The USA Science and Engineering Festival expo is less than a week away, and here’s a commercial highlighting some of the great exhibits that will be featured:
I am putting the finishing touches on a paper session that will highlight outreach efforts in Geography and/or geospatial technologies. I need another paper or two to round out the session. If you are doing any outreach work, formal or informal, and you are interested in sharing your successes and lessons learned please contact me at “jesse dot rouse at uncp dot edu” by Tuesday (19 Oct). Deadline for abstracts is this Wednesday, 20 October and you have to register to submit your abstract.
For all of you out there who use Gowalla as your mobile location-based social sharing app, you’ll want to check out the new partnership between NASA and Gowalla that includes a fun virtual scavenger hunt called “Search for Moon Rocks.” Any time you visit a museum, science center, or planetarium that has a real moon rock on display, you can check in and get a virtual moon rock for your Gowalla account. Since NASA astronauts successfully brought lunar samples back to Earth during the Apollo 11, 12, 14, 15, 16, and 17 missions, there are plenty of places where you can find them. To help you out, NASA has posted a fun map visualization of the places where you can find lunar samples on display.
The NASA-Gowalla partnership also allows users to collect 3 other virtual items – a NASA patch, a spacesuit, and a space shuttle – when they check in at NASA visitor centers and other museums and facilities that are part of the NASA Museum Alliance. And, as if that weren’t exciting enough, the 100 Gowalla users to collect 3 out of the 4 NASA patches will receive a copy of the Search for the Moon Rocks map in the mail!
I want one! It’s a multi-touch spherical display that you can make for around $1,000. Oddly enough for such a high tech device, it’s got a bit of a steampunk vibe to it. The first example they use is the obvious Google Earth example, but they do show using it in other contexts. I’m not convinced the photo viewer or music making device really needs a globe surface. If you’re interested in making your own, the directions for building one can be found here. WARNING: The directions aren’t exactly the simplest to follow and I’d imagine there’s a lot of winging it involved.
The Globe and Mail has a story about Lillian Alling, an adventuress who mapped out a route across North America to Siberia by foot and became a legend. According to Tom Hawthorn, “Her story – a mystery with a beginning but no certain end – has inspired novels, films and an opera, which is to debut in Vancouver later this week.” The Vancouver Opera’s Lillian Alling is about Lillian Alling who came to New York City to find a man called Jozéf and walks across North America to find him. The Vancouver Opera has a http://vancouveropera.blogspot.com/2010/07/why-lillian-alling-book-club.html which reviews books on the Canadian immigrant experience, women travelers, and her legend itself. Several blogs and books are dedicated to Lillian Alling including one called “Walking Home” by Susan Smith, The Woman Who Walked to Russia: A Writer’s Search for a Lost Legend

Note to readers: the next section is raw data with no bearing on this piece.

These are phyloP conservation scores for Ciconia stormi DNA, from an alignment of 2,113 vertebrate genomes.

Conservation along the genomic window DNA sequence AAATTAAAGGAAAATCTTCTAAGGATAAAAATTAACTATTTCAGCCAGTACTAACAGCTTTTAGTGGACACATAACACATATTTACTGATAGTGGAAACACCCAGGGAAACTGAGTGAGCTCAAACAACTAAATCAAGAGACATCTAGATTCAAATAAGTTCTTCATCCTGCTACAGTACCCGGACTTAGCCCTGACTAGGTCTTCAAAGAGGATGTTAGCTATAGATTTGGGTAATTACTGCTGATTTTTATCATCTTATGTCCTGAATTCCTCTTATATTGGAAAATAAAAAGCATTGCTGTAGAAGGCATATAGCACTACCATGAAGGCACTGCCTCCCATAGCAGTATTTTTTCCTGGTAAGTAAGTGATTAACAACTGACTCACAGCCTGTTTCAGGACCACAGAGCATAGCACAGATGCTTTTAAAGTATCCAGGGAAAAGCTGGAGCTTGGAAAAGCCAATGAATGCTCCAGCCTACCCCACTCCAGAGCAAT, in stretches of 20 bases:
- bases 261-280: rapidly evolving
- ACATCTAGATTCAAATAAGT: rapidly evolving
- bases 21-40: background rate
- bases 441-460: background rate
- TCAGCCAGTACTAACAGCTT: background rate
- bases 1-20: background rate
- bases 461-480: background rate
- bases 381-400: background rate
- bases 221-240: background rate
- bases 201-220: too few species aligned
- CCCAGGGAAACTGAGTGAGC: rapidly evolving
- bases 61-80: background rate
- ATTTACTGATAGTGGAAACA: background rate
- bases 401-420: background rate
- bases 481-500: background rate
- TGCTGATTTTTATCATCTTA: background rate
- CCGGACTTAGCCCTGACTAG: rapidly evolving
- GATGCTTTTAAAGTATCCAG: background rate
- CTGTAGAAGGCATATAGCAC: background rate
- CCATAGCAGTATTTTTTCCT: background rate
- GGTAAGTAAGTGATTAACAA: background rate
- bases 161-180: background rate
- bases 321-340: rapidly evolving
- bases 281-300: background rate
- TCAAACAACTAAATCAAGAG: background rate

by Cassandra Pybus which was the first historical book which follows Lillian Alling’s journey.
Any of our long-time readers/listeners can tell you I’m a HUGE fan of offshore windfarms. I think they flat out just make the most sense for sustainable energy production. Apparently Google agrees with me. Google is funding a windfarm that is supposed to stretch from New Jersey to Virginia and generate enough power to light two million homes. They put up a bit over 1/3 the costs, but the article doesn’t say where the other 2/3rds of the money is coming. The power will be transmitted onshore via underwater cables. No word as of yet when it will go live.
In this week’s podcast I tossed out a term, spatial media, to try to clarify our conversation. The discussion was partially prompted by the V1 article titled “Have Social Media and Mapping Linked with GIS-CAD and Geospatial Technologies?” My take on the article’s title was completely different from the article itself, which brought about, for me at least, the question of what is social media and is it a one size fits all term? I hear social media and I think blogs, podcasts, facebook, twitter…basically a medium for discourse or at least discussion. The article, Frank, and Sue (to some extent) saw it more as a spatial data perspective where we are creating location based content (check-ins, location descriptions, location capture whether active or passive). For me this moves into a different area.
For those who are not aware Earth Science Week is just around the corner, October 10-16. A good portion of Geography looks at the physical environment and its components…aka is Earth Science. Basically it gives us another week to push Geography awareness. But instead of the focus on human-environment interaction that we trend towards in November, Earth Science Week gives us a chance to talk about some of the physical geography basics. While we have talked about STEM (science, technology, engineering and math) as being connected to Geography broadly, this is where some of the most notable connections exist. Earth Science Week gives us a chance to highlight weather, climate, geomorphology, biogeography and all of the goodness in between. Not only does it cover a breadth of topics, but also numerous methods and techniques. Whether you want to model the environment using computers, do some hands on lab work, or pull your hiking boots out of the closet and head to the field, don’t forget to take advantage of Earth Science Week to highlight the fact that Geography is all about the Earth, science and all.